CHARLESTON, SC (WCSC) - 35 people have been brought to court and fined for violating the City of Charleston’s short term rental rules after new regulations went into effect more than six months ago.
Those rules made it easier to enforce that short term rentals, like Airbnb or HomeAway, are illegal to operate unless a person has a permit. Property owners who violate the rules can be fined $1,000 per offense, which could mean $1,000 for every night they are operating.
The city doesn’t just fine a person caught operating though. They first send the homeowner a warning letter with a 10-day grace period to respond. If they continued operating without a permit, then they'd be taken to court.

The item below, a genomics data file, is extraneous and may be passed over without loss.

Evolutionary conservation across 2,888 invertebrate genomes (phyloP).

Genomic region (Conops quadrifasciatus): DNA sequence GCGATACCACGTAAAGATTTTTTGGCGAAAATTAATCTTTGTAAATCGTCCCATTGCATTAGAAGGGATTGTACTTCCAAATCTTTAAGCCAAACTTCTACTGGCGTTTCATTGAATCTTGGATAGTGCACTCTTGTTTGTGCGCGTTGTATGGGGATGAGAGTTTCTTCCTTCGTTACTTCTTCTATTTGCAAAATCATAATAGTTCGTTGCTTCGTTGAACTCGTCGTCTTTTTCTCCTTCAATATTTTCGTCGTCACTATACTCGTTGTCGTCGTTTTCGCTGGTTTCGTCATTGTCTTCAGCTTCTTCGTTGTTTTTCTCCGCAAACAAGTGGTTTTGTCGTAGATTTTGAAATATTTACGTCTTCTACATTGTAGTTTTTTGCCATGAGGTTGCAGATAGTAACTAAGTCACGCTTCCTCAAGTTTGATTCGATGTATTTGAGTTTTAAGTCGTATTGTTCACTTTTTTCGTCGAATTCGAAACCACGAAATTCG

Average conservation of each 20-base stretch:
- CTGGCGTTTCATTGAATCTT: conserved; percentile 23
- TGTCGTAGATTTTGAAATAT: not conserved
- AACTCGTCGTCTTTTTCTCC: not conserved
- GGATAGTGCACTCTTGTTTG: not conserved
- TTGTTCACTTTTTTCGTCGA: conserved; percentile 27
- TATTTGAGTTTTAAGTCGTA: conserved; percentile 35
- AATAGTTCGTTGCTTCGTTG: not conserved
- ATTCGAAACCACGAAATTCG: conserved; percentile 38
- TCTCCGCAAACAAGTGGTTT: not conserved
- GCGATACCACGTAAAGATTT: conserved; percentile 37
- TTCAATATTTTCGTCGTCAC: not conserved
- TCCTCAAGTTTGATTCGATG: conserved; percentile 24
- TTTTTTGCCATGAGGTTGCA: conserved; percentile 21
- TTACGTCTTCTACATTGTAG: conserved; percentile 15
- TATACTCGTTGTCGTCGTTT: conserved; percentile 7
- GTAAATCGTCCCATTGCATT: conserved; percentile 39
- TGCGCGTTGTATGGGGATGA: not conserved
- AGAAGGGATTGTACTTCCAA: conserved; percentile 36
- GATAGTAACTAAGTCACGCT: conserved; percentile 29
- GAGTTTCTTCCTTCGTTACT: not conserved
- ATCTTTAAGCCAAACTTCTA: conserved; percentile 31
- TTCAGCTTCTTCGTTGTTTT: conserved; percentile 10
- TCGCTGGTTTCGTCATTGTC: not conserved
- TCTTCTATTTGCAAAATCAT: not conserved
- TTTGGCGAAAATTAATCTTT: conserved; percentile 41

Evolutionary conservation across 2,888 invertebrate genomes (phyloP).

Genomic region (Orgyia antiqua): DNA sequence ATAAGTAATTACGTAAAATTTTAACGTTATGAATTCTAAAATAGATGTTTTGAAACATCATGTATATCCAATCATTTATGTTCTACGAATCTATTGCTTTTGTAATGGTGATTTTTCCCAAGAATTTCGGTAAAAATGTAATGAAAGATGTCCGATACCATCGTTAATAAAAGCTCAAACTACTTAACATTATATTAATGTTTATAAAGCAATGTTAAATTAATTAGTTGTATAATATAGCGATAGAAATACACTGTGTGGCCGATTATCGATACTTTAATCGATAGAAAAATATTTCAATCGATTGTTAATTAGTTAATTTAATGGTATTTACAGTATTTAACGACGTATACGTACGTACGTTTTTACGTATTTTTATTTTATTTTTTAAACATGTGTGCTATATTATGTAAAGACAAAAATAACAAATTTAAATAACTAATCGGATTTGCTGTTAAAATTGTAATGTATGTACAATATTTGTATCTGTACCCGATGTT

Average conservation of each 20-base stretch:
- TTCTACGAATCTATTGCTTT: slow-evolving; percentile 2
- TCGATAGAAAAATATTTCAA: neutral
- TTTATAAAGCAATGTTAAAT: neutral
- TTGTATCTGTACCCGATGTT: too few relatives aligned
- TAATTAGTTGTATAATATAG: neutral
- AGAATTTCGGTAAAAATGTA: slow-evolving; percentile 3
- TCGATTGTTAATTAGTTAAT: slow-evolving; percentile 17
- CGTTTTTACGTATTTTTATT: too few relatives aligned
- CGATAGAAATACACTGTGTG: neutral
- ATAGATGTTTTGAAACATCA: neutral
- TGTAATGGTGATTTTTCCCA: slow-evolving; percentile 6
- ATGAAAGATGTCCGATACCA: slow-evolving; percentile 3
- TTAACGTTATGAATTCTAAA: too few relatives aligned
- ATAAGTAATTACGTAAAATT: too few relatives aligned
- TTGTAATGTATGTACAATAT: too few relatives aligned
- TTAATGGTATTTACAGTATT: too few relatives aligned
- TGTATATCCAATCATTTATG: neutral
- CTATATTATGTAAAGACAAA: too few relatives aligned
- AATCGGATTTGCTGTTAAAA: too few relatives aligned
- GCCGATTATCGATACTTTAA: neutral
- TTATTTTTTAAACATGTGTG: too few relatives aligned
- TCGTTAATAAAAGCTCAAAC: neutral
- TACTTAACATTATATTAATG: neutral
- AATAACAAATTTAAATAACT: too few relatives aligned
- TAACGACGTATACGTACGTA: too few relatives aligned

Charleston director of planning Jacob Lindsey, said the new regulations are “100 percent enforceable.”
"We require that short term renter operators live on their property,” Lindsey said. “That means you have someone there who's looking after the property to make sure that parties aren't taking place and protecting the quality of life for the street and the neighborhood."
The city uses advanced software which scans short-term-rental websites and finds those operating within the city. It then goes through a verification process by the city before issuing warning letters. 1,622 units have been flagged on these sites and are undergoing review. More than 250 warning letters have already been issued.
Only 101 new units have been permitted since July.
If you would like to make your voice heard on this issue, the city is hosting a public meeting on Thursday from 5 p.m. to 7:30 p.m. at the Charleston Museum.